2019 Stories: Building a Place of Hope, Unity and Belonging

As we look towards a new year, we simultaneously reflect back on our community relationships and the lived experiences of youth, children, and families across King County — honest and real stories we are fortune to share.

In 2019, Best Starts invested $6.9 million into Communities of Opportunity to build safe, healthy, thriving places for children, youth and families. Through community-driven partnerships, we are creating greater racial, economic, and health equity that enables all people in King County to thrive and prosper.

View our 2019 Digital Report here.


In our third story, we visit Sili and her team in White Center.

The White Center Community Development Association (WCCDA) has deep roots in the community, embodied in their ability to organize and implement community vision.

Our work is to elevate the voices of families and communities in White Center. We have the ability to build and hold relationships in a different way — relationships that are centered on an anti-racist, relational approach to systems change.

Sili SavusaExecutive Director of the White Center Community Development Association and resident of White Center

A project for self-determination and community ownership, the White Center Community HUB shows that power coming to life.

Led by the WCCDA, in partnership with Southwest Youth & Family Services, HealthPoint, Capitol Hill Housing and King County, the new building will provide valuable education, health and housing services while embracing White Center’s cultural diversity and sense of community.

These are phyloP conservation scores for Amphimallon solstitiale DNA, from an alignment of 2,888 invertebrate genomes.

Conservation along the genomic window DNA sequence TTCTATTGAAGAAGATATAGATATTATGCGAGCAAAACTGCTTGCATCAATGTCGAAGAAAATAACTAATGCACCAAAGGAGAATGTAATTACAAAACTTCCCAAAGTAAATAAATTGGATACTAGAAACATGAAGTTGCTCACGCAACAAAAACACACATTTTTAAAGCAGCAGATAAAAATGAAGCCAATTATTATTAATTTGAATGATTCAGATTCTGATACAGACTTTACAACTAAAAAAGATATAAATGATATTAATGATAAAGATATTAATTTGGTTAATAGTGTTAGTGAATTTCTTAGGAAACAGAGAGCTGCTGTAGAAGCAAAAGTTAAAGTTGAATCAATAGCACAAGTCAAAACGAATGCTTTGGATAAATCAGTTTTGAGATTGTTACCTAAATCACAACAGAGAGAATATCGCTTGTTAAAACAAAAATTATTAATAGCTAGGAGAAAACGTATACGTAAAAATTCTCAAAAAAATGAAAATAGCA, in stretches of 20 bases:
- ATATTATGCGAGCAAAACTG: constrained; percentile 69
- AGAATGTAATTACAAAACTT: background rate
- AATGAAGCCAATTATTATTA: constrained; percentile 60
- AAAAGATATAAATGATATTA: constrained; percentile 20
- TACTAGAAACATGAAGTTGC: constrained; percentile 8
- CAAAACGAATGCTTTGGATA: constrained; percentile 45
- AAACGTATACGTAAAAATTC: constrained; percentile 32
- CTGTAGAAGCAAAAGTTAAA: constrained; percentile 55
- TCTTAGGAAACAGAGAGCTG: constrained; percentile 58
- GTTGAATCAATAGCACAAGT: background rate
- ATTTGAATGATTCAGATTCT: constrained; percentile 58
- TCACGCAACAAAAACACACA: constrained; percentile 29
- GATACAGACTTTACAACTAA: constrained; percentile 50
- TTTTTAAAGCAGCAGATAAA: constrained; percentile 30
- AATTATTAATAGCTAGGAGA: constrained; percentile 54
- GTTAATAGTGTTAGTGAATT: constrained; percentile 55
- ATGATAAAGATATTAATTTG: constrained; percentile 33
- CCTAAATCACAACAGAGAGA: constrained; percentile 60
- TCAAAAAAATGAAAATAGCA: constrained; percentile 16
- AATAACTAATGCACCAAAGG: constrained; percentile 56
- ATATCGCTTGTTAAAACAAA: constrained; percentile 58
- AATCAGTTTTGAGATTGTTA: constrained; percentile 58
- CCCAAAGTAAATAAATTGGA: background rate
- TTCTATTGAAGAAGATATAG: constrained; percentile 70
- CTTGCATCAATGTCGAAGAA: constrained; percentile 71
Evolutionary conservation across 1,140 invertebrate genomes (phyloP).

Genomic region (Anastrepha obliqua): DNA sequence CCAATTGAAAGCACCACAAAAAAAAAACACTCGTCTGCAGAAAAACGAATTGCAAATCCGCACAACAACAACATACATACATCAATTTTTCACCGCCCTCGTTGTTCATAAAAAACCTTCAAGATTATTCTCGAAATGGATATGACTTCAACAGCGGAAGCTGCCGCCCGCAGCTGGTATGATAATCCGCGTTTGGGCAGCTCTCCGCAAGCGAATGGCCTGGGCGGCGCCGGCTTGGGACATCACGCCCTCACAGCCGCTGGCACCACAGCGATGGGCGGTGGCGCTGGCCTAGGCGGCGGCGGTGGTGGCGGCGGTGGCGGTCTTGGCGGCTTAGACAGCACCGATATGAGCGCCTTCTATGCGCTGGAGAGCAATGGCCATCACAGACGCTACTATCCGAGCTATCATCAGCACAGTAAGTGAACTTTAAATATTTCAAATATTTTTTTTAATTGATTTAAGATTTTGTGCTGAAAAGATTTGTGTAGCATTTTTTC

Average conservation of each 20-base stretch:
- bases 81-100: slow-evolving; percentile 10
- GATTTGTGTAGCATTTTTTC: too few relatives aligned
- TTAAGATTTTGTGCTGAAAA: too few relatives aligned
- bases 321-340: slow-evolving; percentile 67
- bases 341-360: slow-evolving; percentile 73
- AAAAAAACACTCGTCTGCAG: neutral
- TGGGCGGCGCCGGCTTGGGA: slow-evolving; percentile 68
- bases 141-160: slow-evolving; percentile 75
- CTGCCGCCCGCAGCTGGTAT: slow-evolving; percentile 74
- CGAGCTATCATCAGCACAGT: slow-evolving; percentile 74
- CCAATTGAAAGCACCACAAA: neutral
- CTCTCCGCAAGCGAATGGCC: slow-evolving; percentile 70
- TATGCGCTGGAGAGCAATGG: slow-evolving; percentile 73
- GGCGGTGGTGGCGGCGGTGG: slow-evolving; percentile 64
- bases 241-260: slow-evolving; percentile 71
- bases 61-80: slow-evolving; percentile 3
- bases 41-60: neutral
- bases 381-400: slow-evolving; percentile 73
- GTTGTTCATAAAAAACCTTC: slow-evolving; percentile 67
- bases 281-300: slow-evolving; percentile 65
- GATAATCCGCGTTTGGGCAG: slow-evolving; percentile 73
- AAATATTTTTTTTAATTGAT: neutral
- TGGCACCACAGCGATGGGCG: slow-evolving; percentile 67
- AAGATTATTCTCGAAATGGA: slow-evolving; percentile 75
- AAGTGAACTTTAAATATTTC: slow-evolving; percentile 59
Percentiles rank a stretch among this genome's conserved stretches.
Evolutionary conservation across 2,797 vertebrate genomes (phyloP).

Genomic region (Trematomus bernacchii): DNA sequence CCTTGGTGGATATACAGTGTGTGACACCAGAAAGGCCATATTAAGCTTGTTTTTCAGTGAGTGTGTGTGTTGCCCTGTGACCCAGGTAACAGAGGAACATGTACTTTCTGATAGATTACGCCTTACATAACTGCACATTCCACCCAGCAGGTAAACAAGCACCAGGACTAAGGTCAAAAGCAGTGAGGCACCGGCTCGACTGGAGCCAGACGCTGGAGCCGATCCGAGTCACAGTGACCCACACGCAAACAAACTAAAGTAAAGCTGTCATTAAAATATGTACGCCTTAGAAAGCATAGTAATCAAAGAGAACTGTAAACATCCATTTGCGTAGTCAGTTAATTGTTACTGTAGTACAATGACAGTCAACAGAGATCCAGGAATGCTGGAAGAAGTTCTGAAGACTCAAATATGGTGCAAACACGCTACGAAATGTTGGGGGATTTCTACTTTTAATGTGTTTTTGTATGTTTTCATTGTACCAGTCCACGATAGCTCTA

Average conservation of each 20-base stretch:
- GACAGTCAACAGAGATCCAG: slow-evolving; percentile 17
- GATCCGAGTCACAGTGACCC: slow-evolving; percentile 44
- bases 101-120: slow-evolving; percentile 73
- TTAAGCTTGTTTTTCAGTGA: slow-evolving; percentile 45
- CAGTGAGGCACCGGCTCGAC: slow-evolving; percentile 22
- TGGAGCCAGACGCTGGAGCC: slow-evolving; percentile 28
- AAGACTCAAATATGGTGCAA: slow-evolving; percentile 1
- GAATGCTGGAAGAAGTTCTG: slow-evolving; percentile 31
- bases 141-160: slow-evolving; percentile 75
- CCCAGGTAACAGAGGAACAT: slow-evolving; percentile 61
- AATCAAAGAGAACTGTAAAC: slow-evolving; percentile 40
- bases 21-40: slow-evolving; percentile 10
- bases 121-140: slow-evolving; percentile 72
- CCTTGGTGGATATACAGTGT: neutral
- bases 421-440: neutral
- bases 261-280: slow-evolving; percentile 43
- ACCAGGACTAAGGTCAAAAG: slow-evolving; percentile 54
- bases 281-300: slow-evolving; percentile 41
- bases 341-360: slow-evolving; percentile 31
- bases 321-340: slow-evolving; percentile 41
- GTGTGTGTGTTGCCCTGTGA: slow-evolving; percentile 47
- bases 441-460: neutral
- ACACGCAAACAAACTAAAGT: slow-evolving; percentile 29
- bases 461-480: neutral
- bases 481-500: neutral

Designed in response to the identified priorities of White Center community members, the HUB development is envisioned to be a place of “Hope, Unity and Belonging.”

As the community works toward an expected groundbreaking in early 2022, the HUB incorporates the spirit of the vibrant, ethnically and culturally diverse community that is White Center, where two-thirds of the residents are people of color and almost one-third of the residents are immigrants/refugees.

Acknowledging that the project is on the traditional land of the first people of Seattle, the Duwamish People past and present, the WCCDA and partners are working alongside tribal leadership to make that acknowledgement real in both the design and function of the building. The leaders at WCCDA hold a unique role in their ability to organize and implement a community vision of physical and social spaces that affirm and strengthen the assets of all members in the community.


Read more stories here.

Learn more about how we’re helping communities have OPPORTUNITIES TO THRIVE including greater equity in housing, health, economic opportunity and community connections. For additional information on Communities of Opportunity click here.

Previous post
Next post

Leave a Reply

Your email address will not be published.

%d bloggers like this: